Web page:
Articles Posted in Corporations

AdobeStock_273884130-300x200“Piercing the corporate veil” is a legal colloquialism used to describe the removal of corporate entity protection to hold shareholders or directors personally liable for corporate debts and liabilities. Limited corporate liability in California, whether through a limited liability company, limited liability partnership, or corporation, is the foundation of the corporate form. Closed corporations are the most susceptible to veil piercing, but corporate protections are difficult to remove absent illegality or serious corporate misconduct.

The Presumption of Limited Liability

Anytime damages are sought directly from a corporate subsidiary, parent company, shareholder, or director, California presumes corporate protection. The plaintiff must overcome this presumption based on the facts of each case. This can be done in two ways:

Trade-Secrets-300x169The federal Defend Trade Secrets Act (“DTSA”), which is mirrored by the Uniform Trade Secrets Act (“UTSA”) adopted by most states, provides employers with legal recourse after the misappropriation of their trade secrets. Whether employer trade secrets, defined as information that derives economic value by not being generally known, are illegally accessed by hackers or stolen by employees, there is no legal recourse for the theft under the DTSA if the trade secrets weren’t adequately protected. It is a necessary element of a claim for damages under the DTSA and related state legislation that an employer took reasonable precautions to protect its trade secrets. What constitutes “reasonable precautions,” however, is dependent on the facts and circumstances of each case.

Protecting Confidential Information & Trade Secrets from Employees

Not all confidential information qualifies as a trade secret. Accordingly, business practitioners recommend protecting confidential employer information from employee misuse through stringent employment contracts and confidentiality agreements. Its recommended employers insert the following clauses into their employment agreements:

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A market standoff agreement – also known as a lock-up agreement – is a legal contract which prevents company insiders from selling their shares in the company on the stock market for a certain period of time following an initial public offering (IPO). In most cases, the specified period of waiting time (i.e., the term of the market standoff) is typically 180 days. However, in some cases, the term can be anywhere from 90 days to one year.

The primary purpose of a market standoff agreement is to give the market time to “absorb” or “catch up” to the sale of recent new stock shares which are issued as part of the IPO. Otherwise, if company insiders or other individuals who hold stock in the company begin to sell their shares immediately, the stock’s value will more than likely decline quickly.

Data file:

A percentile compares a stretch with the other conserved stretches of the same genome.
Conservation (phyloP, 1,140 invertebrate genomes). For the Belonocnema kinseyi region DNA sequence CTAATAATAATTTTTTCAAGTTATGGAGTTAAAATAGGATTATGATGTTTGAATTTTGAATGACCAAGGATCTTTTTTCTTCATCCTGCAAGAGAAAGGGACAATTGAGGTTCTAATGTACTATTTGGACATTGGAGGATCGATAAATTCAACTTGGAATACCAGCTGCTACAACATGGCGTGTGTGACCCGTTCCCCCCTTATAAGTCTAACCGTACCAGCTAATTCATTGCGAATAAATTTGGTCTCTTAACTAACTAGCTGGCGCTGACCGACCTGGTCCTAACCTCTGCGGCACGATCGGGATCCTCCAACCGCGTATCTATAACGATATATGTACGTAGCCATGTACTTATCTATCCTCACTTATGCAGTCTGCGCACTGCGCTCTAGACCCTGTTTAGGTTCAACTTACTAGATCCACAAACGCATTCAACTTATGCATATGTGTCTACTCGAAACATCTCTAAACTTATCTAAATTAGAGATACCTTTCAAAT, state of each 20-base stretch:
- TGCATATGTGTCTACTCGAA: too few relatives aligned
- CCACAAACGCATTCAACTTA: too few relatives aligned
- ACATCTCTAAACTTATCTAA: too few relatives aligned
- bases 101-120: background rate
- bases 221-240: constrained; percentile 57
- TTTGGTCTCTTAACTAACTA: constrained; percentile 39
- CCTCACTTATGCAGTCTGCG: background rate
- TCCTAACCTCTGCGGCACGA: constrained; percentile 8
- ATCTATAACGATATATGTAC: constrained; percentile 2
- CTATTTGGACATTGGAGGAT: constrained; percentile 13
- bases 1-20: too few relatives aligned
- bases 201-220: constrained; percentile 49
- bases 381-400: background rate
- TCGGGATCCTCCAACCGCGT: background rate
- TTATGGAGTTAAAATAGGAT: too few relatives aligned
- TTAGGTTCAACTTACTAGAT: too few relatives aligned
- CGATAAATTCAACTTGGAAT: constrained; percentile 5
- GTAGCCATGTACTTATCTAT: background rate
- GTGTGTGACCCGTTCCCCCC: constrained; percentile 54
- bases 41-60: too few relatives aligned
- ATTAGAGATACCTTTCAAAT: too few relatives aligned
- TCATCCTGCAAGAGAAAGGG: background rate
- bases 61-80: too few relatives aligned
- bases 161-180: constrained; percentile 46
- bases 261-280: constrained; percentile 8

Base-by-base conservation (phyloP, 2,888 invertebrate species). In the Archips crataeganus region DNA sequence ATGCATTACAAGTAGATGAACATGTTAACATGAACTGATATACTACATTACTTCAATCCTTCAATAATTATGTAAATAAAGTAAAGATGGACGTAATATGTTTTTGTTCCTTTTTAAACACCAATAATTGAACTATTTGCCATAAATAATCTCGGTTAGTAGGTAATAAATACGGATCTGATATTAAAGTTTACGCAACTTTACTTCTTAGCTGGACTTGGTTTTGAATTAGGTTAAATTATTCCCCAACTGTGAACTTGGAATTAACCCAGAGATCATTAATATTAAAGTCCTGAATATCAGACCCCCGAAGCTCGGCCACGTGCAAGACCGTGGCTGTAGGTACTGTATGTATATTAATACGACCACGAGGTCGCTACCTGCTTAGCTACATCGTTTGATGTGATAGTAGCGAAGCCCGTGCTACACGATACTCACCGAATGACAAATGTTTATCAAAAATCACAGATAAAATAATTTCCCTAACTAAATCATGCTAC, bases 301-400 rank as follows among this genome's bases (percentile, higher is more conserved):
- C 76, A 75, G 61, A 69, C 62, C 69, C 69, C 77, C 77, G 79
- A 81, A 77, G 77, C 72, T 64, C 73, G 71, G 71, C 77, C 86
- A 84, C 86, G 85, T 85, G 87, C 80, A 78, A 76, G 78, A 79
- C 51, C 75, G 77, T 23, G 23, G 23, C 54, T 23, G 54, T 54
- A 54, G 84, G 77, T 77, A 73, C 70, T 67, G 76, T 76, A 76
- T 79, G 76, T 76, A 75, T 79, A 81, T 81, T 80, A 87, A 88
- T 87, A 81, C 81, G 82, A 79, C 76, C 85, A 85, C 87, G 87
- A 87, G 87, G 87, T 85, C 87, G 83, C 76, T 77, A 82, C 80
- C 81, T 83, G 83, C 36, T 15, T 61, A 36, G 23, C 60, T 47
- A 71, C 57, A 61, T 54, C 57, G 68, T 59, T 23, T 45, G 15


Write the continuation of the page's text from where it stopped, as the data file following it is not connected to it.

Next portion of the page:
In most cases where company stock is issued to company employees, there is a standard clause in the written agreement which allows for insider sales to be locked during the IPO period. For more information about whether you or your company need a market standoff agreement, you should contact the corporate attorneys at Structure Law Group as soon as possible.

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Business law  frequently consists of contractual relationships. Contracts between business owners, shareholders, employees, clients, and vendors  are the very bones on which many businesses are formed. A single breach of contract litigation case in California, like a single broken bone, can cripple your entire business. For this reason, California law permits businesses to recover monetary damages for a breach of contract. Some damages are available by statutory law while others are specified in the contract. Strong business contracts can make or break your company. While you can’t prevent a breach of contract, you can often design contracts to maximum your position.

Litigating a Breach of Contract Case with a Los Angeles Litigation Attorney 

California Breach of contract litigation can get complicated, but a plaintiff Los Angeles Litigation Attorney must prove the following basic elements:

So, you’ve decided to incorporate your business in California and form a corporation. This corporate structure provides multiple benefits in California, including certain California tax benefits and legal protections. Every state has different requirements for forming a corporation, and California is no different. Whether you’re incorporating a new business, a small business converting to a corporation, or a multi-national corporation coming to the states, the experienced corporate attorneys at Structure Law Group, LLP can help. Contact our experienced business attorneys at 408-441-7500 or online to schedule your free corporate consultation.

Types of Corporate Entities in California 

There are multiple types of business entities in California. From a sole proprietorship to a general stock corporation, you must choose the entity that’s right for you. Once you elect to form a California corporation, you must choose which type of corporation best suits your business. California recognizes the following types of corporations:

Avoiding the Most Common Business Lawsuits